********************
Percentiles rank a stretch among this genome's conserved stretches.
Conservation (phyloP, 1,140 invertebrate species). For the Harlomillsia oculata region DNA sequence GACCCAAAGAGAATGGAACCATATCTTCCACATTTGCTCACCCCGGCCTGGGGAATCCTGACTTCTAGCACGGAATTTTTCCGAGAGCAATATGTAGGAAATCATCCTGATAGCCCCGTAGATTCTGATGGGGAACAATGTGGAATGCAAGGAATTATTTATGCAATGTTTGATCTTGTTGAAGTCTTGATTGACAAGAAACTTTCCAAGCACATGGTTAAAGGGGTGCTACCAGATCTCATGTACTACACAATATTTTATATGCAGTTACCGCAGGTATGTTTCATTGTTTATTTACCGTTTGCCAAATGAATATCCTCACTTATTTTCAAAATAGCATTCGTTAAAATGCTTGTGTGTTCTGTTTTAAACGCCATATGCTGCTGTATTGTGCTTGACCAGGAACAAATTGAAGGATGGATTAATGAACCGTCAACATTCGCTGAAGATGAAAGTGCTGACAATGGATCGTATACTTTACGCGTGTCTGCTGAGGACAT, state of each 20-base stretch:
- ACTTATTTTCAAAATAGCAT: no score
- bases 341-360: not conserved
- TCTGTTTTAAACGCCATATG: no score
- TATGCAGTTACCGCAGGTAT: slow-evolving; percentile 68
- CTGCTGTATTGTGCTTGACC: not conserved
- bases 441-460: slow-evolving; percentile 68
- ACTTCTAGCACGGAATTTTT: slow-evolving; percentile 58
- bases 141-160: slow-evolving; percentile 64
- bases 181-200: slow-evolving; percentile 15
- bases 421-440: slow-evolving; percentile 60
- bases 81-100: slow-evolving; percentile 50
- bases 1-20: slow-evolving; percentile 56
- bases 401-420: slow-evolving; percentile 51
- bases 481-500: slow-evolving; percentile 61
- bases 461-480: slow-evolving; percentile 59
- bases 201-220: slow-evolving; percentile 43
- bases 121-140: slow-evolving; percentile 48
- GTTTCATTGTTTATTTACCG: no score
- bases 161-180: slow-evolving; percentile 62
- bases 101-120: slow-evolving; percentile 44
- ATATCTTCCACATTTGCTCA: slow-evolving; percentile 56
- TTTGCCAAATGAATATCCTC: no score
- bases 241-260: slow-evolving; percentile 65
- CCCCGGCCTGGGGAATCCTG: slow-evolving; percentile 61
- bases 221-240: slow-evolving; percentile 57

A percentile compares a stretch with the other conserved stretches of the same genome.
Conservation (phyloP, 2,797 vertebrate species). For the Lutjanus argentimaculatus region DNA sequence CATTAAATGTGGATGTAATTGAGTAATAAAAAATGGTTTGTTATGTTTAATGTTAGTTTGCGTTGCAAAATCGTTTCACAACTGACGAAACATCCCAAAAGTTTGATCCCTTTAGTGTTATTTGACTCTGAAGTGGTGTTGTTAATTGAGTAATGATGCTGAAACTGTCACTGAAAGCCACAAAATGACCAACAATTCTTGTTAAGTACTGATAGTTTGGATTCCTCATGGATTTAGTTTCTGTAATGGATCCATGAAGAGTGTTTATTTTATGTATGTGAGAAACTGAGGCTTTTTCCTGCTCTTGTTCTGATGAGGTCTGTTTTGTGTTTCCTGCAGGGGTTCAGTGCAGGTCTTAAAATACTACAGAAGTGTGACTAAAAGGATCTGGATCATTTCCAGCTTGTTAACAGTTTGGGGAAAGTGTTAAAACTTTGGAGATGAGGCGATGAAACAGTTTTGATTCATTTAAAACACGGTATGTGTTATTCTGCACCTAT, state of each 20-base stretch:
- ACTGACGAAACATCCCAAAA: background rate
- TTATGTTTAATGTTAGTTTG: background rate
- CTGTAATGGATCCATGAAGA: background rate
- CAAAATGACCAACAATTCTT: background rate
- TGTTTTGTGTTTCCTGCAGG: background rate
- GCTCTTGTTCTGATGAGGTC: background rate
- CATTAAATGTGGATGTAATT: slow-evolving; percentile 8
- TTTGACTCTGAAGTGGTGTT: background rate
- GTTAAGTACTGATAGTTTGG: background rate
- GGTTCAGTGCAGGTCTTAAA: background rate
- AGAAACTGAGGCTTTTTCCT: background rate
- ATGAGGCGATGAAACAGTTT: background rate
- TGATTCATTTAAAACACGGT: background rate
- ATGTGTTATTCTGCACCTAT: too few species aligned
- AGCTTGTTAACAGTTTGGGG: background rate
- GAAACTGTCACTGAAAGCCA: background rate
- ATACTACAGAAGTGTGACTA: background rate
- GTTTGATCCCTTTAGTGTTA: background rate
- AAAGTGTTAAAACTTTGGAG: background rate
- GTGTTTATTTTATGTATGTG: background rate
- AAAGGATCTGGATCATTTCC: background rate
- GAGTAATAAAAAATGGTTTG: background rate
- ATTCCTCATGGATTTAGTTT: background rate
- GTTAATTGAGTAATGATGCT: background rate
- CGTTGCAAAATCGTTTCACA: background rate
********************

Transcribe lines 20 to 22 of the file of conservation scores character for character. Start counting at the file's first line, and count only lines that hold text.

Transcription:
- GTTTCATTGTTTATTTACCG: no score
- bases 161-180: slow-evolving; percentile 62
- bases 101-120: slow-evolving; percentile 44